This week I have been clearing a couple of my raised vegetable beds of cabbage, garlic, shallots and ancient pea vines to make room for a few last chance direct sowings of carrots, turnips, chard, beets, beans and squash. Some might term this a fall sowing, but mentally I’m not quite there yet, preferring instead to savor the feeling of pushing bean seeds into soft soil before brassica seedlings on feed store racks signal that the season is shifting out there.
Many gardeners don’t think of second (or third) sowings of some of their favorite summer crops. Still other gardeners try not to think of second (or third) sowings of some of their favorite summer crops. ‘Isn’t once enough?!?’ they cry from sun-baked gardens in the middle of the day.
Apart from the obvious response of “What are you doing in your garden in the middle of the day?” I would answer thus: Keeping a few summer crops going through what can only be termed ‘tomato and pepper season’ adds a bit of variety to the menu in early September.
Some crops, such as beans or turnips, have a remarkably quick seed-to-plate timetable (approx. 55 days), others, such as carrots, will take some time to germinate – adding a couple weeks of babysitting to the process. Checking packets for “Time to Harvest” numbers allows you to count back from your official frost date – or with fleece in hand, from your non-official one.
Not all cultivars are the same (sort of the point actually), so checking those numbers carefully is important. This might be the time to try some of those cultivars you wanted to take a shot at but upon which you didn’t wish to base your entire summer crop (‘Neon Lights’ chard here – 60 days); or to sow one more row of ‘summer’ crops you know will take you into fall (such as my new sowing of ‘Short Stuff’ Chantenay carrots from Renee’s Seeds – 68 days).
Though it is generally not ‘done’ according to many official timetables, I find that planting a late (but not too late) sowing of summer squash ensures that I actually taste summer squash in the summer. The squash borer has by this time finished her egg laying (the wilting results of which can be seen throughout Mid-Atlantic gardens right now), and there is still enough time for fast growing patty pans and tender six-inch harvests of one of my favorite long varieties – ‘Gold Rush’ (45 days).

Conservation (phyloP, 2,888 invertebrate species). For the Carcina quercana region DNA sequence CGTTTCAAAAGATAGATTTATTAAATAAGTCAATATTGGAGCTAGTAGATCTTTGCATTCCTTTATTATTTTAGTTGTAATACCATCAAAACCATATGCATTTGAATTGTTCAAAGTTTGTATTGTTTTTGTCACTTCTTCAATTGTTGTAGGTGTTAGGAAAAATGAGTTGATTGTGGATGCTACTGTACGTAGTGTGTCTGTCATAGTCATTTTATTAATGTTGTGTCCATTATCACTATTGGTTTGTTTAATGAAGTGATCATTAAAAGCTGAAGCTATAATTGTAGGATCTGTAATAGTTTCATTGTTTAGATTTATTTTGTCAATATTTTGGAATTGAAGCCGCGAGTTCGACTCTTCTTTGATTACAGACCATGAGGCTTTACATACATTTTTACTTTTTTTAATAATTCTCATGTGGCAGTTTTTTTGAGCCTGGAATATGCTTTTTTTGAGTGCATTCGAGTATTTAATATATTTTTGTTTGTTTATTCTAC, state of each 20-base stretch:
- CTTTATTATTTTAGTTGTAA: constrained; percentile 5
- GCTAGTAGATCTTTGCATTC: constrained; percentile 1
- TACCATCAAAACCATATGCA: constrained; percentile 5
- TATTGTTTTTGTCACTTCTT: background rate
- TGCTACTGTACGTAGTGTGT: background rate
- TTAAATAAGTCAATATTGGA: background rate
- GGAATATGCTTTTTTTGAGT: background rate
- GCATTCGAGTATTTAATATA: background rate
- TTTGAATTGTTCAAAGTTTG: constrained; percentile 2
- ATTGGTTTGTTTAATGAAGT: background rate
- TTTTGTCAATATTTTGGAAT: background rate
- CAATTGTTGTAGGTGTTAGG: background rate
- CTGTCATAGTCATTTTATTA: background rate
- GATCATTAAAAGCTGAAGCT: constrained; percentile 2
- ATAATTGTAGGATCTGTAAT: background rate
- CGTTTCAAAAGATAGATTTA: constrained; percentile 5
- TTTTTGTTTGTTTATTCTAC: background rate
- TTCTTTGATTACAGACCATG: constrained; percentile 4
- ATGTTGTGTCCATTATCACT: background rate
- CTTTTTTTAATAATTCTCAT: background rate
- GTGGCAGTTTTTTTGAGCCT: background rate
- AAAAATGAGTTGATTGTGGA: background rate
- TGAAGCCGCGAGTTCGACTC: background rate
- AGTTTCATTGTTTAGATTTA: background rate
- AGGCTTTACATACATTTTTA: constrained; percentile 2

There are challenges for seedlings in mid-summer of course. The most pressing stem primarily from a lack of moisture. It is just too easy to get all fired up about a new sowing, water it once a week and think all is well.
“I find that planting a late (but not too late) sowing of summer squash ensures that I actually taste summer squash in the summer. “
Spring techniques won’t work during the summer. Our rains are sporadic and the summer sun is brutal. Seedlings planted ¼ or ½ an inch deep will dehydrate in a few hours. Even if you’re currently forcing your tomato plants to search ever deeper for water, give your seedlings a break and make it a point to water them every day until germinated – at least every other day thereafter. Floating row covers can also help to prevent dehydration.
Pest populations are usually quite high in mid-summer and you may find that seedlings are being nibbled just as soon as they come up.
Again, floating row covers; but preventative beer traps for slugs and earwigs work extremely well too. Most creatures will take a drink over a meal – even if it’s their very last drink upon this earth. I use netting to protect seedlings from birds, groundhogs and deer, but even so, there are casualties.
Some summer crops will now need to wait until next summer. Eggplants, tomatoes and peppers are good examples. Unless you can find strong orphaned plants at garden centers, or are planting under glass for fall, it’s going to be hard to get these plants to full maturity (not just the odd fruit) before cold weather hits.
And with regards to that cold weather, many vegetables are waiting for it and will have trouble germinating under the hot sun of mid-summer. Direct sowings of lettuce and spinach, etc… are officially ‘fall crops’ in the Mid-Atlantic, and their time is coming – but not yet.
Still, gardening is about experimentation (hence my ‘against-advice’ summer squash success). Do what works for you and for Heaven’s sake, make a few notes so you can do it again next year. Very soon all will be cabbage and sprouts, mums and asters. Let’s make the summer last a little longer.
For more information on Mid-Atlantic area planting recommendations, see Publication HG-16 by the Maryland State Extension or the newer GE 007 ‘Vegetable Planting Calendar’ color-coded graph.
Reposted with the kind permission of The Frederick News Post
Are the hoops over your vegetable bed made of PVC pipes?
Yes Runa. They are flexible 10ft sections of 10foot, three quarter inch (sometimes I cut them to 8ft) CPVC that slot into 1 foot sections of 1 inch PVC that has been attached to bed with strapping. Very handy and can be easily removed when I don’t need them.